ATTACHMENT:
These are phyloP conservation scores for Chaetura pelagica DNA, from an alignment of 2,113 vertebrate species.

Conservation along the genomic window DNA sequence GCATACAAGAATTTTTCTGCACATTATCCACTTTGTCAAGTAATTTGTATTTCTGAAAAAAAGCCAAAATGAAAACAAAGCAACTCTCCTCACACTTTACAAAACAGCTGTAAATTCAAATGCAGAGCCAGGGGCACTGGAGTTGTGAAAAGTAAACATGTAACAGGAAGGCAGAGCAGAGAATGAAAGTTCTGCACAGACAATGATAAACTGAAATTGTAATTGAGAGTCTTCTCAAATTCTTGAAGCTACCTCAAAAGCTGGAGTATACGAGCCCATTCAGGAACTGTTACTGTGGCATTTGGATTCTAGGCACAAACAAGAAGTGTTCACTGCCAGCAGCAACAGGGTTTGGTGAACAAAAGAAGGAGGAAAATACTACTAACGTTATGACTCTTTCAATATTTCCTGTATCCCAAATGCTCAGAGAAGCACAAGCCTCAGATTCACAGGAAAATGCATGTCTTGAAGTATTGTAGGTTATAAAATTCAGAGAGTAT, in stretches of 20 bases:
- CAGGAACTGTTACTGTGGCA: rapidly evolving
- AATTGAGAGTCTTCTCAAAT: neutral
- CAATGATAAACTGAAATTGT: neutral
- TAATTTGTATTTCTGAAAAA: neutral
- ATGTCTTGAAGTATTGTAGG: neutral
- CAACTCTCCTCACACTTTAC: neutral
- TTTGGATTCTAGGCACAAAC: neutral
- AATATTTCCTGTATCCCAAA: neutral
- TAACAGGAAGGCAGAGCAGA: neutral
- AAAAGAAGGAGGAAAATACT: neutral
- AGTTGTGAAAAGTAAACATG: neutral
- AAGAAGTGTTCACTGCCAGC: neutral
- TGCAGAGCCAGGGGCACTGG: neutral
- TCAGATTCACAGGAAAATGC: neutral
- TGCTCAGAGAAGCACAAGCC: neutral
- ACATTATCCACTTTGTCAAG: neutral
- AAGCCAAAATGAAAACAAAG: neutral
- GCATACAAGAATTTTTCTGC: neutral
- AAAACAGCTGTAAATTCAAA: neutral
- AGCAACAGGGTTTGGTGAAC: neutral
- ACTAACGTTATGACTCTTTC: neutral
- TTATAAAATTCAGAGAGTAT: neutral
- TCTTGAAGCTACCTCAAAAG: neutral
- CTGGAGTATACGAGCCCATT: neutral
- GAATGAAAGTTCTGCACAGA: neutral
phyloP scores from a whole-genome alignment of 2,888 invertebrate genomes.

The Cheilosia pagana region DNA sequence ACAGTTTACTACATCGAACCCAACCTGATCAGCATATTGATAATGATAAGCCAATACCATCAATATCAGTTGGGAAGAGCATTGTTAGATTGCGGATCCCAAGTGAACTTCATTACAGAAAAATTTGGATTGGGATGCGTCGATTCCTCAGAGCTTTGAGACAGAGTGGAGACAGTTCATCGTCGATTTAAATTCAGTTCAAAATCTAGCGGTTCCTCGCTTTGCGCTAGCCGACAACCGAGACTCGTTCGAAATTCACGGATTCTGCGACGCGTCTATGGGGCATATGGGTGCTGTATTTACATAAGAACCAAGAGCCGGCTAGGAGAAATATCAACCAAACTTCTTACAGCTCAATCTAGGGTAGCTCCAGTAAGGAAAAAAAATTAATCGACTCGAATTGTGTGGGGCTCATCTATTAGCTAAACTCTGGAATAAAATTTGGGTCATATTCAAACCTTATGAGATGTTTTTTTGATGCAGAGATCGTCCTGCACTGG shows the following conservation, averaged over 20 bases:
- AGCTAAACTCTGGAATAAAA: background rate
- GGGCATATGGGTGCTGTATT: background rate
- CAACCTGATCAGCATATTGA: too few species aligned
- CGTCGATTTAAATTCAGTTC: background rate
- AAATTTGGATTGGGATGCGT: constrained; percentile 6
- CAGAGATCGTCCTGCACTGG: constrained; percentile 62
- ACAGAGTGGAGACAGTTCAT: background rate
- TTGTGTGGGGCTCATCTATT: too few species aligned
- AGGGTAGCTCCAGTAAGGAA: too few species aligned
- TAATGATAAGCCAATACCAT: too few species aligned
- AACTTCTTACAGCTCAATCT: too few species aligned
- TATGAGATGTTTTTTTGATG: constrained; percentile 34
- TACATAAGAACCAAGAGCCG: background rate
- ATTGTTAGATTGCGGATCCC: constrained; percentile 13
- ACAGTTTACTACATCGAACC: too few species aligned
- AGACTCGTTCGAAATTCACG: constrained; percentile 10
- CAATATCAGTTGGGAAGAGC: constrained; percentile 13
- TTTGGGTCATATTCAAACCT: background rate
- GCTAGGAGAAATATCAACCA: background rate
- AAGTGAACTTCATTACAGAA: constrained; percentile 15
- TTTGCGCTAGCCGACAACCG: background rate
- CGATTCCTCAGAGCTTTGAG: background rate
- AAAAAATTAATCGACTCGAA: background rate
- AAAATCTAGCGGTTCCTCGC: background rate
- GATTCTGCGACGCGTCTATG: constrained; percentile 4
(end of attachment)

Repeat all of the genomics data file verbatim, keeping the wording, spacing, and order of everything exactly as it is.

These are phyloP conservation scores for Chaetura pelagica DNA, from an alignment of 2,113 vertebrate species.

Conservation along the genomic window DNA sequence GCATACAAGAATTTTTCTGCACATTATCCACTTTGTCAAGTAATTTGTATTTCTGAAAAAAAGCCAAAATGAAAACAAAGCAACTCTCCTCACACTTTACAAAACAGCTGTAAATTCAAATGCAGAGCCAGGGGCACTGGAGTTGTGAAAAGTAAACATGTAACAGGAAGGCAGAGCAGAGAATGAAAGTTCTGCACAGACAATGATAAACTGAAATTGTAATTGAGAGTCTTCTCAAATTCTTGAAGCTACCTCAAAAGCTGGAGTATACGAGCCCATTCAGGAACTGTTACTGTGGCATTTGGATTCTAGGCACAAACAAGAAGTGTTCACTGCCAGCAGCAACAGGGTTTGGTGAACAAAAGAAGGAGGAAAATACTACTAACGTTATGACTCTTTCAATATTTCCTGTATCCCAAATGCTCAGAGAAGCACAAGCCTCAGATTCACAGGAAAATGCATGTCTTGAAGTATTGTAGGTTATAAAATTCAGAGAGTAT, in stretches of 20 bases:
- CAGGAACTGTTACTGTGGCA: rapidly evolving
- AATTGAGAGTCTTCTCAAAT: neutral
- CAATGATAAACTGAAATTGT: neutral
- TAATTTGTATTTCTGAAAAA: neutral
- ATGTCTTGAAGTATTGTAGG: neutral
- CAACTCTCCTCACACTTTAC: neutral
- TTTGGATTCTAGGCACAAAC: neutral
- AATATTTCCTGTATCCCAAA: neutral
- TAACAGGAAGGCAGAGCAGA: neutral
- AAAAGAAGGAGGAAAATACT: neutral
- AGTTGTGAAAAGTAAACATG: neutral
- AAGAAGTGTTCACTGCCAGC: neutral
- TGCAGAGCCAGGGGCACTGG: neutral
- TCAGATTCACAGGAAAATGC: neutral
- TGCTCAGAGAAGCACAAGCC: neutral
- ACATTATCCACTTTGTCAAG: neutral
- AAGCCAAAATGAAAACAAAG: neutral
- GCATACAAGAATTTTTCTGC: neutral
- AAAACAGCTGTAAATTCAAA: neutral
- AGCAACAGGGTTTGGTGAAC: neutral
- ACTAACGTTATGACTCTTTC: neutral
- TTATAAAATTCAGAGAGTAT: neutral
- TCTTGAAGCTACCTCAAAAG: neutral
- CTGGAGTATACGAGCCCATT: neutral
- GAATGAAAGTTCTGCACAGA: neutral
phyloP scores from a whole-genome alignment of 2,888 invertebrate genomes.

The Cheilosia pagana region DNA sequence ACAGTTTACTACATCGAACCCAACCTGATCAGCATATTGATAATGATAAGCCAATACCATCAATATCAGTTGGGAAGAGCATTGTTAGATTGCGGATCCCAAGTGAACTTCATTACAGAAAAATTTGGATTGGGATGCGTCGATTCCTCAGAGCTTTGAGACAGAGTGGAGACAGTTCATCGTCGATTTAAATTCAGTTCAAAATCTAGCGGTTCCTCGCTTTGCGCTAGCCGACAACCGAGACTCGTTCGAAATTCACGGATTCTGCGACGCGTCTATGGGGCATATGGGTGCTGTATTTACATAAGAACCAAGAGCCGGCTAGGAGAAATATCAACCAAACTTCTTACAGCTCAATCTAGGGTAGCTCCAGTAAGGAAAAAAAATTAATCGACTCGAATTGTGTGGGGCTCATCTATTAGCTAAACTCTGGAATAAAATTTGGGTCATATTCAAACCTTATGAGATGTTTTTTTGATGCAGAGATCGTCCTGCACTGG shows the following conservation, averaged over 20 bases:
- AGCTAAACTCTGGAATAAAA: background rate
- GGGCATATGGGTGCTGTATT: background rate
- CAACCTGATCAGCATATTGA: too few species aligned
- CGTCGATTTAAATTCAGTTC: background rate
- AAATTTGGATTGGGATGCGT: constrained; percentile 6
- CAGAGATCGTCCTGCACTGG: constrained; percentile 62
- ACAGAGTGGAGACAGTTCAT: background rate
- TTGTGTGGGGCTCATCTATT: too few species aligned
- AGGGTAGCTCCAGTAAGGAA: too few species aligned
- TAATGATAAGCCAATACCAT: too few species aligned
- AACTTCTTACAGCTCAATCT: too few species aligned
- TATGAGATGTTTTTTTGATG: constrained; percentile 34
- TACATAAGAACCAAGAGCCG: background rate
- ATTGTTAGATTGCGGATCCC: constrained; percentile 13
- ACAGTTTACTACATCGAACC: too few species aligned
- AGACTCGTTCGAAATTCACG: constrained; percentile 10
- CAATATCAGTTGGGAAGAGC: constrained; percentile 13
- TTTGGGTCATATTCAAACCT: background rate
- GCTAGGAGAAATATCAACCA: background rate
- AAGTGAACTTCATTACAGAA: constrained; percentile 15
- TTTGCGCTAGCCGACAACCG: background rate
- CGATTCCTCAGAGCTTTGAG: background rate
- AAAAAATTAATCGACTCGAA: background rate
- AAAATCTAGCGGTTCCTCGC: background rate
- GATTCTGCGACGCGTCTATG: constrained; percentile 4